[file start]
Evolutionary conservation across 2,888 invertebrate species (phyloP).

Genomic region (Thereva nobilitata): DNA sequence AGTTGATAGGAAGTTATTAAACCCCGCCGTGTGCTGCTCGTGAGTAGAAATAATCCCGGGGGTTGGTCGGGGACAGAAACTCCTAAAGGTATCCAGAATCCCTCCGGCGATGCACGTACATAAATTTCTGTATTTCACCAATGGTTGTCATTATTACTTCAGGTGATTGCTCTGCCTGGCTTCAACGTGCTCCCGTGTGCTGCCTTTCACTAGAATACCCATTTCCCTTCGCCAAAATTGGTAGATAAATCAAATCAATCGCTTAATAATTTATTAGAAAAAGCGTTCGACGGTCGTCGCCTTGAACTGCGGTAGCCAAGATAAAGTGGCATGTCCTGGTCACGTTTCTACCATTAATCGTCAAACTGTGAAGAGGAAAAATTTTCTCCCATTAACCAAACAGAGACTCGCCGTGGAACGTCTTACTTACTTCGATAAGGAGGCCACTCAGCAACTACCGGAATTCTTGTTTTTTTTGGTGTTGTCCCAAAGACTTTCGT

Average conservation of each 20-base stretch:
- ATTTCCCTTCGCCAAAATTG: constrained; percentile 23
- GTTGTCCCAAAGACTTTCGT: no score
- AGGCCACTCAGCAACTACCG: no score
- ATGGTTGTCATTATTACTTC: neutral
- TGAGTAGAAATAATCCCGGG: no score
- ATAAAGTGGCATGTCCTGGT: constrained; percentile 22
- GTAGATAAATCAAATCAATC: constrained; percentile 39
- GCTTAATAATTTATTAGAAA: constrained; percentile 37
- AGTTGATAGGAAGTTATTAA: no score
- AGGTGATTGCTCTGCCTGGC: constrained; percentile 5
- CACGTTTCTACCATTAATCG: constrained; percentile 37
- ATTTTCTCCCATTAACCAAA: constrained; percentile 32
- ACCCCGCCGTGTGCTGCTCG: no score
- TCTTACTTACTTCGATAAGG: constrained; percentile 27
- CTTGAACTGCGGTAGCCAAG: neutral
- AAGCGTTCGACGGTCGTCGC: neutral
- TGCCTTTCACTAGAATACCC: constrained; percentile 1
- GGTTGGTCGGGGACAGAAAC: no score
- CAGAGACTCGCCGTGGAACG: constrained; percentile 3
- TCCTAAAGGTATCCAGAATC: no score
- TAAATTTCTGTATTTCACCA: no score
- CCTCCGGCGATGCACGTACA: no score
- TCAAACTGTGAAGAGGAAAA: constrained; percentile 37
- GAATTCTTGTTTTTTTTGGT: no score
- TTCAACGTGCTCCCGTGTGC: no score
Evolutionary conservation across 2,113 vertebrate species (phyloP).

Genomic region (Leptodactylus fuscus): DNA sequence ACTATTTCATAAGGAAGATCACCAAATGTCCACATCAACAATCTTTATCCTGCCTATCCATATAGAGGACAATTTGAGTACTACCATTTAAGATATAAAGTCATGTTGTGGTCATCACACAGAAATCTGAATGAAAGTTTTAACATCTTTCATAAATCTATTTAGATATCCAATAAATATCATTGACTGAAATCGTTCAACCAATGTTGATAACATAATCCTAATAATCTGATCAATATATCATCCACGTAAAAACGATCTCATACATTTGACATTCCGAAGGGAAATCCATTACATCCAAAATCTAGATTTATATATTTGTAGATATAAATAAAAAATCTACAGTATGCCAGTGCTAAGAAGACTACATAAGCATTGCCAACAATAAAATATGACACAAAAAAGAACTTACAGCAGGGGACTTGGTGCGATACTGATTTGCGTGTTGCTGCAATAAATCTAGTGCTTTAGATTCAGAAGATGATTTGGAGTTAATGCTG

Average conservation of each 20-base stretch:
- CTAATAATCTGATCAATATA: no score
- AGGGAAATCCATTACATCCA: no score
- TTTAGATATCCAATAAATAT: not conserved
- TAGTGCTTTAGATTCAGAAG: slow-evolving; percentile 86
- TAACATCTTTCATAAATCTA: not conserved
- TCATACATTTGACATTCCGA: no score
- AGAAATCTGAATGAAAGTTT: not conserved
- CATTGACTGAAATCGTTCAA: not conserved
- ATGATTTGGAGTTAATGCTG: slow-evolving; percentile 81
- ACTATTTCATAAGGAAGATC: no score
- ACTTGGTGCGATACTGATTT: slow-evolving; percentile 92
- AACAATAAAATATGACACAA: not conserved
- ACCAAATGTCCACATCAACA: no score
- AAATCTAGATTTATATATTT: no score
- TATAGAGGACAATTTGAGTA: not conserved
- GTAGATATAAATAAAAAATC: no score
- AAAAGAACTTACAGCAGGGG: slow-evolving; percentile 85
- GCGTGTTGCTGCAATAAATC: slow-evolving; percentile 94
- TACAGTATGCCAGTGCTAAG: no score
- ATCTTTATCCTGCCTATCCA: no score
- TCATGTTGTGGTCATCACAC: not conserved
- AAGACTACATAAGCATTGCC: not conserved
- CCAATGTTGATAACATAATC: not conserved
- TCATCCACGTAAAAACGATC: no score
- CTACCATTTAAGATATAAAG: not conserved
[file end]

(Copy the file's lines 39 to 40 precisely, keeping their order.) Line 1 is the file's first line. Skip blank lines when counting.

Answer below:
- CATTGACTGAAATCGTTCAA: not conserved
- ATGATTTGGAGTTAATGCTG: slow-evolving; percentile 81